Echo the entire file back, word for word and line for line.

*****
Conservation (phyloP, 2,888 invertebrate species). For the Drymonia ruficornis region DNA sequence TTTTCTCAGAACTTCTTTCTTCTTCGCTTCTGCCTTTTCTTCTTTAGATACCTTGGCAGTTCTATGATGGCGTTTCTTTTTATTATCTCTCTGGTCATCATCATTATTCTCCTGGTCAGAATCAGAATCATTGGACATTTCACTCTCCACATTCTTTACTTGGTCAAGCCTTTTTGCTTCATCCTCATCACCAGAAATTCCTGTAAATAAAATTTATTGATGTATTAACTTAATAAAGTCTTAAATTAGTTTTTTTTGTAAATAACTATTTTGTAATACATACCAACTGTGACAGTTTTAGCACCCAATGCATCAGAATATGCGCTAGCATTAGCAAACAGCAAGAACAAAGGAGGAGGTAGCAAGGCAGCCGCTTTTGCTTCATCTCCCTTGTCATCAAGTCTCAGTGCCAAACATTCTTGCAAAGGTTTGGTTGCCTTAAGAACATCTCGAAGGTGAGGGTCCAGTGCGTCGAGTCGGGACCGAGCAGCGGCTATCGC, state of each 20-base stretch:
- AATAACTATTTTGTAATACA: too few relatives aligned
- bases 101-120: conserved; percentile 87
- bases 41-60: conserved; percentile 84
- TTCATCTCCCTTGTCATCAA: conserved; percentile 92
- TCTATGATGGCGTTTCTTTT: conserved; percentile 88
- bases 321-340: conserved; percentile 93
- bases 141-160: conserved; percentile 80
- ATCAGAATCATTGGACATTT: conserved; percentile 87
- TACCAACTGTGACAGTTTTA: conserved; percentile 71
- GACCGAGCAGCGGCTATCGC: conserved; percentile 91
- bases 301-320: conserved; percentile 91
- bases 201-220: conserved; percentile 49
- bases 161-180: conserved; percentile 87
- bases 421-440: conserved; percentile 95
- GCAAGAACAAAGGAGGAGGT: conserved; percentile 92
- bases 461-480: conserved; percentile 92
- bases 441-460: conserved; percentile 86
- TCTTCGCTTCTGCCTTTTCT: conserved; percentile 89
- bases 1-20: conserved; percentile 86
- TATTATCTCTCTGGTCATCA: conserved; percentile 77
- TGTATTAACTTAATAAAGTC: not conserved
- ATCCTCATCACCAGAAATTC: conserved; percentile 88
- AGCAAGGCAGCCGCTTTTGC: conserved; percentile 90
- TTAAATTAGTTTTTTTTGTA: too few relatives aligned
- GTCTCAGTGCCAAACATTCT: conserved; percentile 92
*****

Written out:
Conservation (phyloP, 2,888 invertebrate species). For the Drymonia ruficornis region DNA sequence TTTTCTCAGAACTTCTTTCTTCTTCGCTTCTGCCTTTTCTTCTTTAGATACCTTGGCAGTTCTATGATGGCGTTTCTTTTTATTATCTCTCTGGTCATCATCATTATTCTCCTGGTCAGAATCAGAATCATTGGACATTTCACTCTCCACATTCTTTACTTGGTCAAGCCTTTTTGCTTCATCCTCATCACCAGAAATTCCTGTAAATAAAATTTATTGATGTATTAACTTAATAAAGTCTTAAATTAGTTTTTTTTGTAAATAACTATTTTGTAATACATACCAACTGTGACAGTTTTAGCACCCAATGCATCAGAATATGCGCTAGCATTAGCAAACAGCAAGAACAAAGGAGGAGGTAGCAAGGCAGCCGCTTTTGCTTCATCTCCCTTGTCATCAAGTCTCAGTGCCAAACATTCTTGCAAAGGTTTGGTTGCCTTAAGAACATCTCGAAGGTGAGGGTCCAGTGCGTCGAGTCGGGACCGAGCAGCGGCTATCGC, state of each 20-base stretch:
- AATAACTATTTTGTAATACA: too few relatives aligned
- bases 101-120: conserved; percentile 87
- bases 41-60: conserved; percentile 84
- TTCATCTCCCTTGTCATCAA: conserved; percentile 92
- TCTATGATGGCGTTTCTTTT: conserved; percentile 88
- bases 321-340: conserved; percentile 93
- bases 141-160: conserved; percentile 80
- ATCAGAATCATTGGACATTT: conserved; percentile 87
- TACCAACTGTGACAGTTTTA: conserved; percentile 71
- GACCGAGCAGCGGCTATCGC: conserved; percentile 91
- bases 301-320: conserved; percentile 91
- bases 201-220: conserved; percentile 49
- bases 161-180: conserved; percentile 87
- bases 421-440: conserved; percentile 95
- GCAAGAACAAAGGAGGAGGT: conserved; percentile 92
- bases 461-480: conserved; percentile 92
- bases 441-460: conserved; percentile 86
- TCTTCGCTTCTGCCTTTTCT: conserved; percentile 89
- bases 1-20: conserved; percentile 86
- TATTATCTCTCTGGTCATCA: conserved; percentile 77
- TGTATTAACTTAATAAAGTC: not conserved
- ATCCTCATCACCAGAAATTC: conserved; percentile 88
- AGCAAGGCAGCCGCTTTTGC: conserved; percentile 90
- TTAAATTAGTTTTTTTTGTA: too few relatives aligned
- GTCTCAGTGCCAAACATTCT: conserved; percentile 92